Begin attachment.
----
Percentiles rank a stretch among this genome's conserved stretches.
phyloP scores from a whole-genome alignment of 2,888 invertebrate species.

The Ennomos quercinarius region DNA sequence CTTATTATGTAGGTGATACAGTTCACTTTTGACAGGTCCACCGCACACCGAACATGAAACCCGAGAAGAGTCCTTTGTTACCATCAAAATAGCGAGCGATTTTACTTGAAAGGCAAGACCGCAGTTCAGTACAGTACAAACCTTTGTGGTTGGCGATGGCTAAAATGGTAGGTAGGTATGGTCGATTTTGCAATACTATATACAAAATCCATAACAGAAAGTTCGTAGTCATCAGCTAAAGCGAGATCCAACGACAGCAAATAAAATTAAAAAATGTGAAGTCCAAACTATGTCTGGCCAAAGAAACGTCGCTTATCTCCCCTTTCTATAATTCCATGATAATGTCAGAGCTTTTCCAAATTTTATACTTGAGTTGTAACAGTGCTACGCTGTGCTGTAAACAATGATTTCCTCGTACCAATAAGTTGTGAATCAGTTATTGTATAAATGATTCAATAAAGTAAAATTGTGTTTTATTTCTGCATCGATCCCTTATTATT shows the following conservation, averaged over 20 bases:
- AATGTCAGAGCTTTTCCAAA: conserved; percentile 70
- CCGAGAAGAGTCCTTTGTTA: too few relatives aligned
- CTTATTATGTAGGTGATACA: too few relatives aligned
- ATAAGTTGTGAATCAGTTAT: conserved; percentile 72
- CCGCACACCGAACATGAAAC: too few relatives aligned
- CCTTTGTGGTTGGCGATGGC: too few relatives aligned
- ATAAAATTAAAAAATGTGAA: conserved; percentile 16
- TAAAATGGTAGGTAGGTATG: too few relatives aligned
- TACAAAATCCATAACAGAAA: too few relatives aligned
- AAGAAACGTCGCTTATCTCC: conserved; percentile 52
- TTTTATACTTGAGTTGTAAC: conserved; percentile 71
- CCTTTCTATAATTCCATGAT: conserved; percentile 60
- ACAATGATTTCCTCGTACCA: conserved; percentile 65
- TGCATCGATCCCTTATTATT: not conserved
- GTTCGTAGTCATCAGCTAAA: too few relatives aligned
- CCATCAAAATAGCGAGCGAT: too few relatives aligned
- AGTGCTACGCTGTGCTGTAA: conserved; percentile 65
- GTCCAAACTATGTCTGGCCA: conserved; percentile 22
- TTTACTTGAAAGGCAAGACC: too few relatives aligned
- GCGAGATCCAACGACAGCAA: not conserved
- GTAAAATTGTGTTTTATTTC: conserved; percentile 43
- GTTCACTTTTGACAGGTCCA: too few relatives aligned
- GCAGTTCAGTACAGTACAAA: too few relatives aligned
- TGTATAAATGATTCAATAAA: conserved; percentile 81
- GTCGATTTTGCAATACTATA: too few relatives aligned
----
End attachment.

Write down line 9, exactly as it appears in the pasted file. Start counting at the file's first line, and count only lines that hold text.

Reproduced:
- CCTTTGTGGTTGGCGATGGC: too few relatives aligned